Security is often a big concern when it comes to cloud computing. According to the Cloud Security Alliance (CSA), traditional security issues under the responsibility of cloud service providers (CSPs) are now less frequent, in contrast with those related to design, strategy and architecture decisions.

While AWS is responsible for properly securing the infrastructure implementing the cloud services, it is the customer’s responsibility to ensure that all resources and services are deployed and configured in a secure fashion.

Carve approaches cloud systems as an engineer would, in order to understand the inputs, outputs and processes that comprise the system to identify possible security misconfigurations and deficiencies.

These are the top three issues that we report to our customers on AWS application security assessments:

Excessive permissions

When reviewing IAM policies, we often find entities (users, groups, roles) being granted more permissions than they need, violating the principle of least privilege. This can result in service violation, data breaches and resource exploitation.

It is also fairly common to have permissions defined for individual IAM users instead of groups. While simply modifying the user policy may seem faster, arranging users in groups is more convenient in the long run, as it eases both permission management and review, making possible to quickly tell which users are allowed which permissions just by looking at the group they belong to.

Furthermore, using customer managed policies instead of inline policies also helps to produce a clean, secure and easy to maintain IAM environment.

In addition, when identities are already being managed outside of AWS, it is recommended to use IAM identity providers instead of IAM users or groups. For instance, using AD connector it is possible to integrate AWS with Microsoft Active Directory, then map Active Directory identities to IAM roles.

Other useful AWS features when designing corporate policies are permission boundaries and service control policies, which can be used to restrict the effective permissions of identities and organization elements, avoiding potential mistakes resulting in excessive permissions being granted.

Overly permissive security groups

Security Groups are security filters/perimeters which operate within a specific VPC, controlling inbound and outbound traffic. They allow all outbound traffic by default. Additionally, the default security group allows all inbound traffic between its members.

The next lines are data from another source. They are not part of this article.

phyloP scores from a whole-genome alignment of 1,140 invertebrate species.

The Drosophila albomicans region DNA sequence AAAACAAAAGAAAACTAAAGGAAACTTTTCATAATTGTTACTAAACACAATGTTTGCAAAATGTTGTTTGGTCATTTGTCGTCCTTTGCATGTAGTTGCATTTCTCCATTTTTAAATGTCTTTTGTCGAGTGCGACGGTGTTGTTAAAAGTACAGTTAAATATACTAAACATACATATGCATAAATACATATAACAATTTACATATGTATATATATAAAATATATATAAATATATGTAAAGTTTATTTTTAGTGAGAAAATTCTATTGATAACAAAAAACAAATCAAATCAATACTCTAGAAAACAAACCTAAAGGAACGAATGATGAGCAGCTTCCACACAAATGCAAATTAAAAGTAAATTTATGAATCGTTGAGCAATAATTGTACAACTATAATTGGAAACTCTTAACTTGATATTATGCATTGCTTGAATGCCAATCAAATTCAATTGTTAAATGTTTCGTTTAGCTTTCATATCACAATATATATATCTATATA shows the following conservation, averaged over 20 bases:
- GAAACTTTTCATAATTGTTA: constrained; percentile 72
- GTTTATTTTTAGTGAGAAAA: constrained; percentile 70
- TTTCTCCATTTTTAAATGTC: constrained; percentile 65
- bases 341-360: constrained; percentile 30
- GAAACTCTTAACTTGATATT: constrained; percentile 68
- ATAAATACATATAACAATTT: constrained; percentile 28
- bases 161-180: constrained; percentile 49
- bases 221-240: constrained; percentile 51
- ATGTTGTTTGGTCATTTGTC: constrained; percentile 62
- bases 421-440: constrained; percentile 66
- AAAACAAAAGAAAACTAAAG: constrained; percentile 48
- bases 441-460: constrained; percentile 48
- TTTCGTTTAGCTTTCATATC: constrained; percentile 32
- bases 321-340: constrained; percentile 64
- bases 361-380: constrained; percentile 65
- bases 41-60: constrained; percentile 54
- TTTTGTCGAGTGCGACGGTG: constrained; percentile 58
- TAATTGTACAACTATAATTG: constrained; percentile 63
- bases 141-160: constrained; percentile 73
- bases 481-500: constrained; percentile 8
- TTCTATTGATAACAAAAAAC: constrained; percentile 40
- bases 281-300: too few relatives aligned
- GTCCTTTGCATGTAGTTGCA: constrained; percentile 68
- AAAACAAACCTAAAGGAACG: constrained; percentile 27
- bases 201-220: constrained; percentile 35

During a security group configuration review it is common to find broad IP and port ranges allowed, as well as exposed extraneous services to the public Internet. This unnecessarily expands the attack surface and does not align with the best practices: in addition to any inbound traffic to public services, only specific traffic to/from known destinations/sources should be allowed for the Security Groups. Failing to do so can result in attackers easily fingerprinting the exposed services at best, and having their vulnerabilities exposed at worst.

Additionally, it is a good idea to perform regular clean-ups and audits to ensure there are no unused security groups and users can only change a particular security group in a given region. AWS Firewall manager can help in automating some of these tasks, by auditing security groups rules and usage.

Public S3 buckets

In November 2018, Amazon released the “S3 block public access” feature, along with visual hints indicating whether an S3 object allows for any degree of public access. However, world-readable/writable buckets is still a high-risk issue. Because S3 is one of the oldest AWS services, a considerable number of S3 buckets remains improperly configured, granting any user with list, read or, in some cases, even write access. This has caused serious data leaks and compromises in the past (Alteryx leak, NSA, Verizon just to name a few), and continues doing so (Attunity: Netflix, TD Bank, Ford, etc.).

Carve uses proprietary tooling to assist in discovering security misconfigurations across deployments, based in our experience testing S3 buckets across dozens of AWS deployments. Amazon recommends taking the following actions to protect S3 resources:

  • Ensure that no unintended public access is possible
    • Use Amazon S3 block public access
    • Use wildcard identities and actions with care
    • Beware of “Any authenticated AWS user” in ACLs
  • Implement least privilege access
  • Roles grant short-term access and should be used for applications and AWS services that require access to S3, as well as when providing access to externally authenticated users (identity federation) or third parties.
  • Enforce encryption in transit and consider encryption at rest. The latter is often overlooked and can help reduce risk by encrypting the data with a key that is stored in a different mechanism than the one storing the data itself.